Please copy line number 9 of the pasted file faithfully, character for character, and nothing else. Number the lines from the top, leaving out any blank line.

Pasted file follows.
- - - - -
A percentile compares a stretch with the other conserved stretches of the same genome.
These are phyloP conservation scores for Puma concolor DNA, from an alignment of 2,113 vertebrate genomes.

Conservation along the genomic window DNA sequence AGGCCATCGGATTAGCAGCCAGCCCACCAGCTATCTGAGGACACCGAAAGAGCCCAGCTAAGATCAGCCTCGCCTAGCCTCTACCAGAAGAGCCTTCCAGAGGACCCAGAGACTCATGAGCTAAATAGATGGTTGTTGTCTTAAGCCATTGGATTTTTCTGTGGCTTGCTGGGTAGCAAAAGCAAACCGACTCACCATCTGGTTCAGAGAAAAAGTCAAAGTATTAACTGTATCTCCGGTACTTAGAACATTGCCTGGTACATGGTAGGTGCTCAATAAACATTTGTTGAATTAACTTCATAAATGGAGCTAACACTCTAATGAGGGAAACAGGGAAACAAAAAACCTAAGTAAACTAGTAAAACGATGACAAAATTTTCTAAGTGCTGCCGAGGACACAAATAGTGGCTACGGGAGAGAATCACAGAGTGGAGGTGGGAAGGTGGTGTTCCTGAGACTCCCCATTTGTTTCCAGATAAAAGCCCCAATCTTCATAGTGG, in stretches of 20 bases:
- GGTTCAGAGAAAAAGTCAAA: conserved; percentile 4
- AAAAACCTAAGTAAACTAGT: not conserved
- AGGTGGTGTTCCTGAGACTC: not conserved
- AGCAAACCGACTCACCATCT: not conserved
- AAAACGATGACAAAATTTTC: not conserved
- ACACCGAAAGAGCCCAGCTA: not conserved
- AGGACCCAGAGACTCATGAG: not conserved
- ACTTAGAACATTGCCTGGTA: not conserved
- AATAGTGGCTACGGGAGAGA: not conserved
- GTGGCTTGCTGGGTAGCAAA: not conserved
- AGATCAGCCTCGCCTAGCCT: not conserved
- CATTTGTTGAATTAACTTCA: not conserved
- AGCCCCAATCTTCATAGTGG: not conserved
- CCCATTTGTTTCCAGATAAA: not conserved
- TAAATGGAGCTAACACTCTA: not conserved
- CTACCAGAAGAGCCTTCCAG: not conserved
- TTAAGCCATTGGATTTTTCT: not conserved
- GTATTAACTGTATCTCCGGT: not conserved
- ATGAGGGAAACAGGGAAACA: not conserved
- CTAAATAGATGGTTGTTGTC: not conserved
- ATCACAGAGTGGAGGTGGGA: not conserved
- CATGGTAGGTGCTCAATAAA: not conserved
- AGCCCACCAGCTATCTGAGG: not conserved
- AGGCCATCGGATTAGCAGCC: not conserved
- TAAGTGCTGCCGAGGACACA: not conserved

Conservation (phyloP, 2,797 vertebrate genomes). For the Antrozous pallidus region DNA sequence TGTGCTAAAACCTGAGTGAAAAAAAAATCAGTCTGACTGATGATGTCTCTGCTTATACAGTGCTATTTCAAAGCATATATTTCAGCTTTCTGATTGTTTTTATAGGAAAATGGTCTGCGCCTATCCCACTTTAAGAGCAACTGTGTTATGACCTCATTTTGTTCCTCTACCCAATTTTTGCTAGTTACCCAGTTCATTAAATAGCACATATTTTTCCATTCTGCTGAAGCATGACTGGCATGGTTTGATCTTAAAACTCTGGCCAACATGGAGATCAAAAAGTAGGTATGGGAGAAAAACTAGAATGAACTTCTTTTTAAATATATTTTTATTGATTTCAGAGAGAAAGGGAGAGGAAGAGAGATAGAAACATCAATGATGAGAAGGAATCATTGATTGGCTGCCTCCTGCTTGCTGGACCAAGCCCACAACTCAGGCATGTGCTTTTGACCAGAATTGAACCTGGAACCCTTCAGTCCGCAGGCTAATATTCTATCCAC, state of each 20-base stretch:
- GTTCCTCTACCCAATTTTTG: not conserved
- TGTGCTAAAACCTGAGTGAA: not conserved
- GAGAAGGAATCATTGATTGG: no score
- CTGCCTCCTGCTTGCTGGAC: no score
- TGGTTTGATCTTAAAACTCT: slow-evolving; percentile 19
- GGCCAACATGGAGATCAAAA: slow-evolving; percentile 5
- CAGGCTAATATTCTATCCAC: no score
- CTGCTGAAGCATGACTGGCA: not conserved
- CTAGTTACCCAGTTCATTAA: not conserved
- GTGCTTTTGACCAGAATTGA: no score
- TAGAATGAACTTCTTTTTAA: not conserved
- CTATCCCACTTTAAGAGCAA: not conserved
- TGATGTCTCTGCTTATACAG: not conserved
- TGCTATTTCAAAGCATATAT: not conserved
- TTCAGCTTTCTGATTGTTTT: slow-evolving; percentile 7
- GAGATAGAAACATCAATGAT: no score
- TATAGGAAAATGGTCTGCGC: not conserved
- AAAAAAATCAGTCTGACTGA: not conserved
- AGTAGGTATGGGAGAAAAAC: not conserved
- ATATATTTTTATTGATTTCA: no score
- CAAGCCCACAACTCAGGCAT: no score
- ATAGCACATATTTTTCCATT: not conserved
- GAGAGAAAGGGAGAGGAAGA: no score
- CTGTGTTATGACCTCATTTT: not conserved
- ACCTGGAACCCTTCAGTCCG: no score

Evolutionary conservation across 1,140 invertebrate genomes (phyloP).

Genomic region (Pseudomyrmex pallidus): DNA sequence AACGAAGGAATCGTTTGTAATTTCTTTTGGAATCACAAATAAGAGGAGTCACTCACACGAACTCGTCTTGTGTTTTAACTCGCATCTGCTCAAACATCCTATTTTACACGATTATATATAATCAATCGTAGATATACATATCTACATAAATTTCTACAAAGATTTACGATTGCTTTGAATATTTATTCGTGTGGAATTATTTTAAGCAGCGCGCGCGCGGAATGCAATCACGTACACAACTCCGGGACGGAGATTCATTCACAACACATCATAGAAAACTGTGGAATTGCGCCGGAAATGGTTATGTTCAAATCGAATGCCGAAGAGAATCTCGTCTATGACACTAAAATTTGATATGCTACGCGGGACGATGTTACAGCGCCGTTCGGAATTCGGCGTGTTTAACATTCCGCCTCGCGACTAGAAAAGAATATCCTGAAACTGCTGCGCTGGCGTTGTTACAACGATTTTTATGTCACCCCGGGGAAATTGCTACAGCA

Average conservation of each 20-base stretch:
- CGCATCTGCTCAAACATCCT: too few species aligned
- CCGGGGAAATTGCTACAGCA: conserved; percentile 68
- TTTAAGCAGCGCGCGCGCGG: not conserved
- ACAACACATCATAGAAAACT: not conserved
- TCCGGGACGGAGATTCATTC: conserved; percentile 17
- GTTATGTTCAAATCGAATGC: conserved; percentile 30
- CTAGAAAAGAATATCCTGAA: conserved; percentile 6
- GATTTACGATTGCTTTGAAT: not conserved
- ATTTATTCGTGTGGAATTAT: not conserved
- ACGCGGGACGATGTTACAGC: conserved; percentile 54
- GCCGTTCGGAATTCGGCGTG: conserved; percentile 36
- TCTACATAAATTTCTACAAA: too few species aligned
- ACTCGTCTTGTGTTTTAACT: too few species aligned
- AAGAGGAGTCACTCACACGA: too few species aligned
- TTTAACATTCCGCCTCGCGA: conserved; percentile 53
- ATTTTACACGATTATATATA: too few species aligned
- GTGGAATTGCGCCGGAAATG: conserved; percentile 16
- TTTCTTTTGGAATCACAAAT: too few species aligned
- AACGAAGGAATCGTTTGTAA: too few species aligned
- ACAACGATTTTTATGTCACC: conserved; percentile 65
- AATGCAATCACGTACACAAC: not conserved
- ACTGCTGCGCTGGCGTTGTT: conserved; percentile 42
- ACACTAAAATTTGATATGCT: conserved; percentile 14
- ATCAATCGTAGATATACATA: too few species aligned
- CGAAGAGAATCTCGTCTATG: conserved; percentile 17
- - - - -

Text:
- ACACCGAAAGAGCCCAGCTA: not conserved